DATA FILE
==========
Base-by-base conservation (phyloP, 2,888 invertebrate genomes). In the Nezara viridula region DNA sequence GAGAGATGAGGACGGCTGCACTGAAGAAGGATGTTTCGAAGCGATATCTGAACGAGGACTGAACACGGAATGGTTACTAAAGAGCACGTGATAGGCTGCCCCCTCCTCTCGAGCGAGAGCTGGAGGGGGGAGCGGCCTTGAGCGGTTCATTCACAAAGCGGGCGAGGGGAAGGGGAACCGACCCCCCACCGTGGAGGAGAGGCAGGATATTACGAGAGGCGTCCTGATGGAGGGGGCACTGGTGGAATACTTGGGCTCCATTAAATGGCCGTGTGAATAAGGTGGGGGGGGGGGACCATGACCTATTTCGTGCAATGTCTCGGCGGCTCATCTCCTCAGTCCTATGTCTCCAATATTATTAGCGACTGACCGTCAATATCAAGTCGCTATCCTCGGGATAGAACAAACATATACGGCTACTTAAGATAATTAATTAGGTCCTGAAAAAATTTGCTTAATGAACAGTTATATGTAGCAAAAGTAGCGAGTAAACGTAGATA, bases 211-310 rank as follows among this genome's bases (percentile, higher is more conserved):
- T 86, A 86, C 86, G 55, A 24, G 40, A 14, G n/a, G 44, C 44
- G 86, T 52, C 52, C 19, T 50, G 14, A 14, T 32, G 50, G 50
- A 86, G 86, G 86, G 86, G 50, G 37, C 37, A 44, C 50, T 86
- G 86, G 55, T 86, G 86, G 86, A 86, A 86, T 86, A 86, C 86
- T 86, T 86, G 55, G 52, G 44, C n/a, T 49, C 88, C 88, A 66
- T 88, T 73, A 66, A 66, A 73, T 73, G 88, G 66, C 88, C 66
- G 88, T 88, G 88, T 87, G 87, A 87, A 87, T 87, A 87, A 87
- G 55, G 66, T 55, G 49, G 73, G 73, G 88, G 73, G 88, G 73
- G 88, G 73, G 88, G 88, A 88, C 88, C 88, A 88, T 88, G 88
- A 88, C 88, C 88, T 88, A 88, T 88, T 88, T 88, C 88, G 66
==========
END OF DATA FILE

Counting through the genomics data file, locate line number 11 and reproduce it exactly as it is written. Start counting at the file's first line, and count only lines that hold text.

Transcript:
- A 88, C 88, C 88, T 88, A 88, T 88, T 88, T 88, C 88, G 66